Mainstreaming Education in Video Games

Last year, we talked a bit about the gamification of learning in a digital age and how fiction and gameplay can work to introduce emotionally difficult or hard-to-talk about concepts such as suffering in war. Frequently, the central premise of these games is the content, which the games address head-on. But despite involving an important level of learning and critical thinking, games like this are rarely “mainstream” or considered commercial successes. While some have cult-like followings and others receive a small amount of publicity, games frequently associated with education, social commentary, or the like are independently produced with small budgets, marginal graphic appeal and often feature gameplay-hindering controls or programming glitches. One does not have to be overly familiar with games to browse the non-profit site Games for Change and realize few, if any, have appeared in commercials, newspapers, nightly news reports, or social media.

Most of these games are so small and under-supported that it is reasonable to estimate all the games appearing on this site might be produced with the budget of one “AAA” studio game. This is not meant to undermine the work of these developers. As stated in the earlier article, their work and the medium of digital storytelling to highlight current issues is more important than ever. But this does define the current landscape of most “educational” games. So, when a “AAA” international game studio enters the scene, it is time to take notice.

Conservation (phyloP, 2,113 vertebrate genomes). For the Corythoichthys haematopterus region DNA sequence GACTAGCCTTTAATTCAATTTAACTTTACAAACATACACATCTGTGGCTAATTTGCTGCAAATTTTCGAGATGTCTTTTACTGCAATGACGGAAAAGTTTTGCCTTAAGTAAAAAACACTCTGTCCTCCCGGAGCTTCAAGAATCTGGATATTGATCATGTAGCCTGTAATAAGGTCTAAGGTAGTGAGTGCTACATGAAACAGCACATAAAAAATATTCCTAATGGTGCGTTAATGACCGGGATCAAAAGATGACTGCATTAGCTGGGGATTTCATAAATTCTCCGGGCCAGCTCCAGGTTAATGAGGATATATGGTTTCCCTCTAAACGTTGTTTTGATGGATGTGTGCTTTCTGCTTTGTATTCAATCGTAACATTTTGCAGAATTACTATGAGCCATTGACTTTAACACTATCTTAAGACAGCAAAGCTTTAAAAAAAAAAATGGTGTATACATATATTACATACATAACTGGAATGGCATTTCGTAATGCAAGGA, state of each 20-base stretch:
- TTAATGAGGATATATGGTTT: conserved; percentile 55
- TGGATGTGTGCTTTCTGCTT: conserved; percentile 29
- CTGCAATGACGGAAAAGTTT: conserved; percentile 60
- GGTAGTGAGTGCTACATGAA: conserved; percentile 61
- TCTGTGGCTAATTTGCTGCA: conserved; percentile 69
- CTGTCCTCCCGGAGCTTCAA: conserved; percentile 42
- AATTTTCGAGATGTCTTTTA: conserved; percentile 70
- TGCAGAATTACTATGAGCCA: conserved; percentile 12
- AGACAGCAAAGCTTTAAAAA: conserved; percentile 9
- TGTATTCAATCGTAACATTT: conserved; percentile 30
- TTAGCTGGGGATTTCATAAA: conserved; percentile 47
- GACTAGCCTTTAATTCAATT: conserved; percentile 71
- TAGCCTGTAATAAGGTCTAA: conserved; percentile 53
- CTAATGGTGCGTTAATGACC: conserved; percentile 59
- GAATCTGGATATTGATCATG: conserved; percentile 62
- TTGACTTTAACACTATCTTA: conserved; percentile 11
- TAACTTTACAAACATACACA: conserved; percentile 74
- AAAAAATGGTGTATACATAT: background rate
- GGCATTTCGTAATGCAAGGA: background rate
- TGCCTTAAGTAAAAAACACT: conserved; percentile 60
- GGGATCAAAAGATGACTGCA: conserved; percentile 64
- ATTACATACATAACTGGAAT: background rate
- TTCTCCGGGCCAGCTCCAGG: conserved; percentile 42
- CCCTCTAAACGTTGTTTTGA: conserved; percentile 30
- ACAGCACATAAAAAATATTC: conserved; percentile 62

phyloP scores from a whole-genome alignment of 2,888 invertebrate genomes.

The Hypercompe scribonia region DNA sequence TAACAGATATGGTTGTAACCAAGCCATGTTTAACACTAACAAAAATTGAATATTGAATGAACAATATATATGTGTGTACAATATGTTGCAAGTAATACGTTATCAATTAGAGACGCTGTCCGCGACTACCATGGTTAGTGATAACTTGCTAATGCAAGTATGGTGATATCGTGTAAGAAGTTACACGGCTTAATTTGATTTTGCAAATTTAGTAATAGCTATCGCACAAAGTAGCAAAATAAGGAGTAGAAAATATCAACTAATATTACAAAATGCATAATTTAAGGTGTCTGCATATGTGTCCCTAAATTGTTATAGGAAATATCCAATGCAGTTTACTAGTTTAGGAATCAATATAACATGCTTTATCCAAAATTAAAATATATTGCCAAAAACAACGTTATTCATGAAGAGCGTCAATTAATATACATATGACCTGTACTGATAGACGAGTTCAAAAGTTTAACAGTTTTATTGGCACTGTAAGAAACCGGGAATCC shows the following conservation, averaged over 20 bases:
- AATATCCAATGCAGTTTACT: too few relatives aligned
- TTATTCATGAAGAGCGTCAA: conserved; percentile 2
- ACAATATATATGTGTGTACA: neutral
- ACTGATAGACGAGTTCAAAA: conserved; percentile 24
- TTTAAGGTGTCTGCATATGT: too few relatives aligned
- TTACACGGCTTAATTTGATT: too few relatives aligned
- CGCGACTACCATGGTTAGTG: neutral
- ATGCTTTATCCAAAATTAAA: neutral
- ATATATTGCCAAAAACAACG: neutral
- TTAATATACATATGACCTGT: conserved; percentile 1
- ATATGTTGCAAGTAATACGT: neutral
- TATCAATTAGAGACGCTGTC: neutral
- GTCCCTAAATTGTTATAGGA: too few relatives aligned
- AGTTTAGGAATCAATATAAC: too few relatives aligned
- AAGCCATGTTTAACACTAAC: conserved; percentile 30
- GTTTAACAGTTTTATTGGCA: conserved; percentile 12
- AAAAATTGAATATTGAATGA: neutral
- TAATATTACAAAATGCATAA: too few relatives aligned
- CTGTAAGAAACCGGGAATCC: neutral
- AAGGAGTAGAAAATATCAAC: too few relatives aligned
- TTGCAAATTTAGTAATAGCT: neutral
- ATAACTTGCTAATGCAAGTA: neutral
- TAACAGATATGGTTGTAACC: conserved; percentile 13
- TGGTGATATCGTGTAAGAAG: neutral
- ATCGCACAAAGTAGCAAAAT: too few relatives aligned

Released in October of 2017, Assassin’s Creed Origins is the product of Ubisoft Montreal and Ubisoft. How big is it? Quarterly sales at Ubisoft entered record territory during the 2017 holiday season, bringing in nearly a billion dollars driven by this game. While their sales are impressive, this increased revenue means more creative and unique development freedom for game developers which can be passed onto the consumer is what is important .

This newest entry into the Assassin’s Creed saga, as the name suggests, is the prequel of prequels to the game’s ten major titles, numerous spin-offs and DLCs, as well as a major motion picture. In the conflicts of Ancient Egypt, fighting against the tyranny of Roman and Ptolemaic oppression the origins of a “creed” of assassins is born to fight through history. But while the setting is new, the historical accuracy of the games – minus some creative gameplay dynamics and creative license in altering or suggesting a new dynamic in our history – and that of the game worlds is not.

During the 2018 Casper Humanities Festival, the council was able to meet with and listen to a talk presented by Disney Animation writer Jared Bush. His talk highlighted the critical component humanities played in his most recent screen success, Moana. While not without controversy, it appears a deep understanding and cultural appreciation for the Polynesian culture was a clear focus for the film. As Bush noted, nearly nine months were dedicated towards the research of the traditions, stories, and cultural nuances well before the script writing took place. This type of focus, research, and dedication to “getting the story right” takes money and time (which costs money).